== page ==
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What is a Wine Vintage?

Yes, a wine vintage is the year a wine’s grapes were harvested. But there’s so much more to it than that! 


In the simplest sense, a wine’s vintage is just the year when that wine’s grapes were harvested. But if that’s the case, why is there always some scene in a movie where one of the characters requests a bottle of wine from a specific year? Maybe you’ve even visited a vineyard and heard the vintner remark that a certain year produced particularly good wine.

Does that mean that some vintages are better than others? What makes them better or worse? Do you need to shop for particular vintages? Don’t worry, we’ve got all the answers. Read on and discover what a wine’s vintage means, what influences a vintage, and learn whether or not you should really care.


What is a Wine Vintage?

It’s not complicated. If a vineyard harvests grapes in 1988 and then creates wine from those grapes, that wine’s vintage IS 1988. If you see a wine bottle advertising a vintage of 2001, then that’s when its grapes were harvested. That’s it!

So…why is that important? Because the vintage can tell you a LOT about the taste and quality of that wine. While the growing techniques, geographical location, and wine making practices will almost always stay the same each year, the weather isn’t always consistent. 

For example, imagine that one year a vineyard gets LOTS of wind and rain. Then the next year, it’s really dry and hot. Even if the vintner does everything precisely the same, the changing weather will influence the final taste and quality. 

There are, however, non-vintage wine bottles. When you run into those, it just means they were created using a blend of grapes from multiple years. These are usually very consistent when it comes to taste and quality, and they’re often used as house wines.


Vintage vs. Terroir

Another piece of the puzzle is terroir. Terroir is about the geographical location and unique features of a particular vineyard. That includes soil composition, elevation, latitude, and climate. 

It’s important to remember, however, that vintage and terroir are two very different aspects of wine analysis. For example, say there are two vineyards within the same area. Slight differences in soil quality and latitude may create a difference in terroir. But if the same weather conditions affect both vineyards, the qualities associated with that vintage may be similar. 

Maybe that’s only interesting to wine nerds like us, but we think it’s fascinating!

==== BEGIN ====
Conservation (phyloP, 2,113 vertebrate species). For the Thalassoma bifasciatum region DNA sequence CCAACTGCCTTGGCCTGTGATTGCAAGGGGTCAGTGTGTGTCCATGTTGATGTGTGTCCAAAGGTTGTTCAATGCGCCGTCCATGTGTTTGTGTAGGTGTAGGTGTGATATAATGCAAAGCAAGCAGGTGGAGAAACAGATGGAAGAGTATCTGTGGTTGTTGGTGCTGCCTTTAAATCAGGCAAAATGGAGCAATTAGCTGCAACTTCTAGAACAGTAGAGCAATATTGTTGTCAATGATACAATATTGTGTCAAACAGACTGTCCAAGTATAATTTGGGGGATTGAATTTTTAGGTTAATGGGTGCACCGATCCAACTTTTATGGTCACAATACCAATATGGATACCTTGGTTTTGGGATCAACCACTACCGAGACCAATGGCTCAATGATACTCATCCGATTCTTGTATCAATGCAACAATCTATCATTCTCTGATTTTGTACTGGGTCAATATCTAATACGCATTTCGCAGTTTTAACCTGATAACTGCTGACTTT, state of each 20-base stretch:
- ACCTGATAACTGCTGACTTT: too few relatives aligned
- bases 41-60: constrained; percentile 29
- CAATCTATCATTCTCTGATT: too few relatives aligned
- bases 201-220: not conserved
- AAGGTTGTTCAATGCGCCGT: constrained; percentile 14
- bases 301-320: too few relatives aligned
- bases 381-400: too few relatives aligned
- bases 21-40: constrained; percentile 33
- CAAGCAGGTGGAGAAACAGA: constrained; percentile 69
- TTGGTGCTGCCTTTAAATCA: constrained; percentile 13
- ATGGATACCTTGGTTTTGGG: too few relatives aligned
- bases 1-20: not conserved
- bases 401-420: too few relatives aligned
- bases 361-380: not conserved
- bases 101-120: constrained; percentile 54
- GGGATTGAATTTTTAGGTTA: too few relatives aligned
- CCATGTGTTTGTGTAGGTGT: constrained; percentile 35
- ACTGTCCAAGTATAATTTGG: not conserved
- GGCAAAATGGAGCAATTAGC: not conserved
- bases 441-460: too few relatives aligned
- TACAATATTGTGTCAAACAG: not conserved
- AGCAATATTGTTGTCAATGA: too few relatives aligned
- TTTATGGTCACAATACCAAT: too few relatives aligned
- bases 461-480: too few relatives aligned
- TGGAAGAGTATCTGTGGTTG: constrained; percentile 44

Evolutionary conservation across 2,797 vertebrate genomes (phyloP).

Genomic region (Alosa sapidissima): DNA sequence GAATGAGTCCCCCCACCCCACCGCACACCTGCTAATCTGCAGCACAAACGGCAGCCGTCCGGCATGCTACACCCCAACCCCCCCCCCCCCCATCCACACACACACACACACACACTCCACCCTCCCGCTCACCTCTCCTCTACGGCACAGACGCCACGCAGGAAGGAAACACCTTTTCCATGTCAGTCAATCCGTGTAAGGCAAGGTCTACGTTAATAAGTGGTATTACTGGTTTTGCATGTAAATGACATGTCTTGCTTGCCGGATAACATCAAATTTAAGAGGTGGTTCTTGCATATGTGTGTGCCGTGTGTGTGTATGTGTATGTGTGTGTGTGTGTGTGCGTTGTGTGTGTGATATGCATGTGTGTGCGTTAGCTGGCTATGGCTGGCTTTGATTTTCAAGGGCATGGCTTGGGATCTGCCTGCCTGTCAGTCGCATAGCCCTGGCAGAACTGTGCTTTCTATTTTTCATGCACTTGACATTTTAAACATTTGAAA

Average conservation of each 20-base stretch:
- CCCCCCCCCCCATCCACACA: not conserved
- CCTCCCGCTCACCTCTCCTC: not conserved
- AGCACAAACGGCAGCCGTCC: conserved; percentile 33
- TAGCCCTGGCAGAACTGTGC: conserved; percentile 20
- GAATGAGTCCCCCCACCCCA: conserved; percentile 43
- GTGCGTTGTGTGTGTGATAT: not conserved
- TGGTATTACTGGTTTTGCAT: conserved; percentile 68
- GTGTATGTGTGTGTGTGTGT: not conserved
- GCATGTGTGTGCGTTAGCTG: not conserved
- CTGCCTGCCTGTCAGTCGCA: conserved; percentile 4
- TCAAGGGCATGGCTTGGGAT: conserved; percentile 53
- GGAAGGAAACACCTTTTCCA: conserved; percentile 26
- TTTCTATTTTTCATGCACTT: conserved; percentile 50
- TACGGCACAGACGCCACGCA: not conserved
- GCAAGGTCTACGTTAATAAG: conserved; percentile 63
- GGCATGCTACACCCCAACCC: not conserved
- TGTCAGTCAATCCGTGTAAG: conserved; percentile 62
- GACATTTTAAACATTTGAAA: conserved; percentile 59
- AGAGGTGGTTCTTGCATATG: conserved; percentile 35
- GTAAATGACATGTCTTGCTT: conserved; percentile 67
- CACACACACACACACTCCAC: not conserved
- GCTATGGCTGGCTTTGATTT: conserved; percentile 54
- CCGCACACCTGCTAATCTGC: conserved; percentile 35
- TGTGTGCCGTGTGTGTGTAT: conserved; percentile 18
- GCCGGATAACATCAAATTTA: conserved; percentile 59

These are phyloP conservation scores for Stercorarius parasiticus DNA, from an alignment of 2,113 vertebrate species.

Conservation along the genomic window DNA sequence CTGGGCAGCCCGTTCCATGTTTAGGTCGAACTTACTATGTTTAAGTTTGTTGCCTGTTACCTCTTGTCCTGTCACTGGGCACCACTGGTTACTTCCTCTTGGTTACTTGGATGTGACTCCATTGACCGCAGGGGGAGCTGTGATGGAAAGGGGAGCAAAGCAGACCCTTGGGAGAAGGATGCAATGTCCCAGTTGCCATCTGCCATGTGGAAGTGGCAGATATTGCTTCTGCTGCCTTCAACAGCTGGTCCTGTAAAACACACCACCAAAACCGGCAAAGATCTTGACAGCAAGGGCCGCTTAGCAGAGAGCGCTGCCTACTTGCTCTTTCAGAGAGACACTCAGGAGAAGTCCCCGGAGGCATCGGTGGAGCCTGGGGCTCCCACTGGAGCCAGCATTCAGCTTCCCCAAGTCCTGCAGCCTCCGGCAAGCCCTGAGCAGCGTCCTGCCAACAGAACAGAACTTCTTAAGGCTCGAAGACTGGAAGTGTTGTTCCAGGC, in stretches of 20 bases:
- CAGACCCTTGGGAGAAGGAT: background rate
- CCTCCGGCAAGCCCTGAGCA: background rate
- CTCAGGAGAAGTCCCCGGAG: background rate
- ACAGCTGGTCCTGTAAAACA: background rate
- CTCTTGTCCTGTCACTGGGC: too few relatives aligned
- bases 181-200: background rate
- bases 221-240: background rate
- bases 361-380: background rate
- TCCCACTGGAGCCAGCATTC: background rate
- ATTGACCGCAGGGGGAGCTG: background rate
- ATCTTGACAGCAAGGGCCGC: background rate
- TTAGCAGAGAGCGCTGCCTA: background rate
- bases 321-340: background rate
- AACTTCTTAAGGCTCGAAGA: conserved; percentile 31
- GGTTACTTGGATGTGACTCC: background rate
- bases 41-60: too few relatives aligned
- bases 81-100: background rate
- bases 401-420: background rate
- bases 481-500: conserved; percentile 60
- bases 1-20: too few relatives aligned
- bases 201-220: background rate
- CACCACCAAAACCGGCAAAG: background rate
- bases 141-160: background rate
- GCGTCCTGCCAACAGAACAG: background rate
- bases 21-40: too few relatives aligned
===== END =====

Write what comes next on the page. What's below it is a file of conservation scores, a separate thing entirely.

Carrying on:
Are Some Vintages Better Than Others? 

In general, a “good year” in regard to vintage means the grapes received the optimal amount of sunshine so they could reach full maturity and optimal ripeness. 

Too much rain and not enough sunlight makes it harder for grapes to ripen, they can become prone to rot, and they’re often lower quality. Too hot, however, and the grapes will raisinate and have more bitter tannins. It’s a delicate balance. 

If you examine the features in specific wine regions, you can do a bit of deductive reasoning to determine if a vintage is good or not. For example, the German wine region sometimes has wet summers. This can often lead to fungus that can ruin grapes. So, a wine from that area with a vintage known for its wet summer…might not be great. 

It’s also important to remember that different grapes prefer different climates and weather conditions. Cabernet Sauvignon grapes require climates that are dry, hot, and very sunny. Other types of grapes, however, need hot days and cool nights. 

Honestly, there are so many variables that contribute to the final taste and quality of a wine, that it’s often best to just discuss it with the vintner.


When Does Wine Vintage Matter?

For regions with relatively consistent weather, vintage isn’t that big of a deal. With consistent weather from year to year, there’s fewer differences between vintages. That includes areas like Southern Italy, California, Australia, Central Spain, etc. 

However, regions with intermediate climates can produce varying qualities of wine depending on the changing weather. This includes certain regions of France, Northern Italy, Northern Spain, Germany, New Zealand, etc.

Wine vintage can also be important if you’re actively attempting to grow your wine collection. Certain vintages of specific wines will get better with age, so hunting down vintages of certain bottles can be important depending on how extensive you want your wine collection to be.


Vintage is Part of the Wine Story

Ask any vintner and they’ll tell you, in their own way, that wine making is a serious art. Vintage is just another way to explore and experience the complex, beautiful story of wine. 

If you’re interested in learning more about wine vintages, we HIGHLY recommend visiting a nearby vineyard and speaking with the vintner. Trust us, no one knows more about a wine than the person who created it.

Every vineyard has its own unique qualities to impart on a glass of wine, and you can experience the subtle nuances in every sip. Follow us for all the latest updates, and don’t forget to tag us in your next SECCO Wine Club adventure!